Most of the world's lithium is produced in South America by just three companies: Albemarle, FMC Corp, and Sociedad Quimica y Minera (NYSE:SQM). They've been largely unable to keep pace with growing demand in recent years, which has seen prices (and profits) soar. That's been great for shareholders of the "big three," and each member of the trio has been encouraged by record selling prices to invest in new production -- but they're also being forced to make room for several well-funded newcomers.

The latest example: Lithium Americas (NYSE:LAC), which became the first new lithium stock on the American market in years after listing on the New York Stock Exchange in January 2018. While it doesn't have any assets in production today, it's on track to begin operations from a new lithium site in South America in 2020. Even better, the project is part of a joint venture with SQM, which adds legitimacy and technical know-how.

The under-the-radar lithium stock is so new it may not even be on your investing radar. Is Lithium Americas a buy on its long-term potential alone?

A businessman staring at question marks drawn on the wall in front of him.

Image source: Getty Images.

The big picture for Lithium Americas

Despite the fact that close to 80% of global lithium production originates in South America, the continent saw selling prices for lithium carbonate soar from $10,000 per metric ton (MT) at the start of 2017 to over $14,500 per MT at the beginning of this year. Then again, that's far better than the going rates in China, which have topped $20,000 per MT in recent years. That pretty much sums up the mismatch between supply and demand for the commodity.

It also helps to explain how newcomers such as Lithium Americas have found it so easy to secure financing for new production projects. The company has received $80 million in total equity investments from China's Ganfeng Lithium and Thai energy leader Bangchak, who've also provided a combined $205 million in credit to the upstart lithium producer.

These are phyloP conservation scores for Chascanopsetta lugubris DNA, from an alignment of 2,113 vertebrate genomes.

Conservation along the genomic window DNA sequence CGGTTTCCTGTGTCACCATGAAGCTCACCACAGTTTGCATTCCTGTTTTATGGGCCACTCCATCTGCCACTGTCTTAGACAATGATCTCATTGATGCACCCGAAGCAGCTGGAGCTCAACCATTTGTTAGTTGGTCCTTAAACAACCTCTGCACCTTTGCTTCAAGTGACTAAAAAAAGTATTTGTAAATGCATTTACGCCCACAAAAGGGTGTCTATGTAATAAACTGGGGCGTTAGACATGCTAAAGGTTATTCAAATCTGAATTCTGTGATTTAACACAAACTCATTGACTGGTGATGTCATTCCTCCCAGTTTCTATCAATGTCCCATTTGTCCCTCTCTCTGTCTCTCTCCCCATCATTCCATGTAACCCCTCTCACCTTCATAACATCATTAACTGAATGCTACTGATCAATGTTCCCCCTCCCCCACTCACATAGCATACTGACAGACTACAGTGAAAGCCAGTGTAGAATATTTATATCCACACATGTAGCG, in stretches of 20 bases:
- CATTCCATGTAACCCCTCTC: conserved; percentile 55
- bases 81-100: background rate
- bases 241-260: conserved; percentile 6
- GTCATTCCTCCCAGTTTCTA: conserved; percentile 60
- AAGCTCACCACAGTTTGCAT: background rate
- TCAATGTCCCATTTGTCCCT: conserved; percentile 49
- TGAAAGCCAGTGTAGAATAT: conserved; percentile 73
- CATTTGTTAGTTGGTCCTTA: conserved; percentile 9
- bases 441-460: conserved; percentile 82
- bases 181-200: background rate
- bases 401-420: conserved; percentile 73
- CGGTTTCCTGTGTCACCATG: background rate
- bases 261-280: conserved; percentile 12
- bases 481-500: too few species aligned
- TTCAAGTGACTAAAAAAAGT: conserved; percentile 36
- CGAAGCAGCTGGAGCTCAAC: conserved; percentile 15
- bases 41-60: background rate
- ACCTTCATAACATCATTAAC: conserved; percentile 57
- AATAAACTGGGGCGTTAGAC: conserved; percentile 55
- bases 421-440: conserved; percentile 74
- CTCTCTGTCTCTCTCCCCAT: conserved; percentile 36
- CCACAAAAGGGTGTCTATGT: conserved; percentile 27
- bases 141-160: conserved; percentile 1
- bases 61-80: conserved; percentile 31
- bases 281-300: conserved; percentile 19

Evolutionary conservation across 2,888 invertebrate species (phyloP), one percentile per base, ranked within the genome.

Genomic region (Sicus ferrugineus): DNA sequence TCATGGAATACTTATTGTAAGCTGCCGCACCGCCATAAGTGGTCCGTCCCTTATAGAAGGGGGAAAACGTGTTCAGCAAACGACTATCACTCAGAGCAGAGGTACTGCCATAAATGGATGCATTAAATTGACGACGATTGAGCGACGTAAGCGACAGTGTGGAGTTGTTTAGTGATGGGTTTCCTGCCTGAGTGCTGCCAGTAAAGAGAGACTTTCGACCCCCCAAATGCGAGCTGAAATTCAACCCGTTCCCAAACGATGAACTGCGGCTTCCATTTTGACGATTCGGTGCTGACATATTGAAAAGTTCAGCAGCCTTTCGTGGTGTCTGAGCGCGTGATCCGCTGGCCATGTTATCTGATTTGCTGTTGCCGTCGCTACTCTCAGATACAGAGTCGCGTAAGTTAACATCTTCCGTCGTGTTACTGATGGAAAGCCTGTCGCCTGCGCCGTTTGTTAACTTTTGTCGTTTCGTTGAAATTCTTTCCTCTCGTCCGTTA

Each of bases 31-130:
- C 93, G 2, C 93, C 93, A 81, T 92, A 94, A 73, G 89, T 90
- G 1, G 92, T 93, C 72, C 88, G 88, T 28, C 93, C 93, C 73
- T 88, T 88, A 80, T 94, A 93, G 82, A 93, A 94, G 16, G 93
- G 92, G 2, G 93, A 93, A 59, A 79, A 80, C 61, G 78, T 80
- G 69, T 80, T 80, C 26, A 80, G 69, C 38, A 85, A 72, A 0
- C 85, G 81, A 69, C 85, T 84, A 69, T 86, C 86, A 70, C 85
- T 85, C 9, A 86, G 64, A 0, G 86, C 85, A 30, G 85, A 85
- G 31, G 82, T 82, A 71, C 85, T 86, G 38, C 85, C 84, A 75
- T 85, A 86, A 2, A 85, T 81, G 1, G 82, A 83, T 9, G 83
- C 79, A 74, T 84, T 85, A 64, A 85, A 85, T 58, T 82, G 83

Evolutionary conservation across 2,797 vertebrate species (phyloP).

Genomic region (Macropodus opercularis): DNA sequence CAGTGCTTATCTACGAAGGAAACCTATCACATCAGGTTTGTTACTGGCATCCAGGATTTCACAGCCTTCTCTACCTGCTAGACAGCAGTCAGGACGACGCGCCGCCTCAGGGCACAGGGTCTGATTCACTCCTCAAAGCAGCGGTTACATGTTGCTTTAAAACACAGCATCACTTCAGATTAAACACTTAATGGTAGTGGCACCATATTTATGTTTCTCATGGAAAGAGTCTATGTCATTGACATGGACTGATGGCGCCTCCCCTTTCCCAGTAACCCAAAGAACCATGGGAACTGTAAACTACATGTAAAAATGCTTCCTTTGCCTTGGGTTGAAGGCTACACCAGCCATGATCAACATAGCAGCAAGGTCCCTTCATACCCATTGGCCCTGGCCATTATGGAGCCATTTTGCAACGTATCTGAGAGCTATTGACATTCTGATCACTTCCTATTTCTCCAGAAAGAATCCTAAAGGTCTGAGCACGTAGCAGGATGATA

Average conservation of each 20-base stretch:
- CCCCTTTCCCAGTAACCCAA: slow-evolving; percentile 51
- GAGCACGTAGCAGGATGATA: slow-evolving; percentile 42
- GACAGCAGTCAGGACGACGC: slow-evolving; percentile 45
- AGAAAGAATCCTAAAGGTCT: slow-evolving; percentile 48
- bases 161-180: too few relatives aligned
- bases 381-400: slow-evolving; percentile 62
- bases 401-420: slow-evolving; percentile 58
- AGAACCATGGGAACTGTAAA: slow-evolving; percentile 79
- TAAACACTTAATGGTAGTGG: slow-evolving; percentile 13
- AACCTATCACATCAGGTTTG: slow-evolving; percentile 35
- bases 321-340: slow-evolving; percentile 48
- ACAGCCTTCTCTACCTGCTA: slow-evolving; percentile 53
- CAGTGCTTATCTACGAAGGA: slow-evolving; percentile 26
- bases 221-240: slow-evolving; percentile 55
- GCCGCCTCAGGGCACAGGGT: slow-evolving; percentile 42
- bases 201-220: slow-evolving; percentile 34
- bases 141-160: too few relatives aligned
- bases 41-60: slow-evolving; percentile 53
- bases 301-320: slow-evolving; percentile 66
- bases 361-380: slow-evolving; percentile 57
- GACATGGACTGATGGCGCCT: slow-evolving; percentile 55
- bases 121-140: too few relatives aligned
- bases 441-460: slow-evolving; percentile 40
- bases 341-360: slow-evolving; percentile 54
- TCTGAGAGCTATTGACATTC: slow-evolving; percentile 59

The influx of cash has been used to fund Lithium Americas' portion of a 50/50 joint venture with SQM called Minera Exar, which is developing a production asset in Cauchari, Argentina. The lithium project will pump underground salty water called brine to the surface, where it will evaporate in pools and leave behind a concentrate that will be processed into several mineral products, including lithium carbonate. It's slated to come online in 2020, one year later than the initial forecast.

Piles of salts from a lithium brine site.

Piles of mineral salts ready for processing in South America. Image source: Getty Images.

The Cauchari project is expected to cost $425 million total and to produce 25,000 MT per year of lithium carbonate initially, with future expansions possible. Ganfeng Lithium has agreed to purchase 80% of the output from the first stage of the project, while Bangchak will purchase the remaining 20% of production, both at market prices. It could be a lucrative arrangement for Minera Exar.

At full tilt, the lithium brine asset could generate $300 million in annual revenue at selling prices of $12,000 per MT. The companies expect operating costs of just $2,500 per MT, which should allow the project to be comfortably profitable even if selling prices drop dramatically (more on that below), and for adjusted EBITDA of $233 million per year.

If that level of profitability could be achieved once the Cauchari asset is fully ramped up sometime in 2021, then there's a pretty good chance Lithium Americas would be worth more than its current $450 million market cap. The company would only own half of the profits (a little less, actually, as the local government has an 8.5% stake in the "50/50" JV), but there would be plenty left over.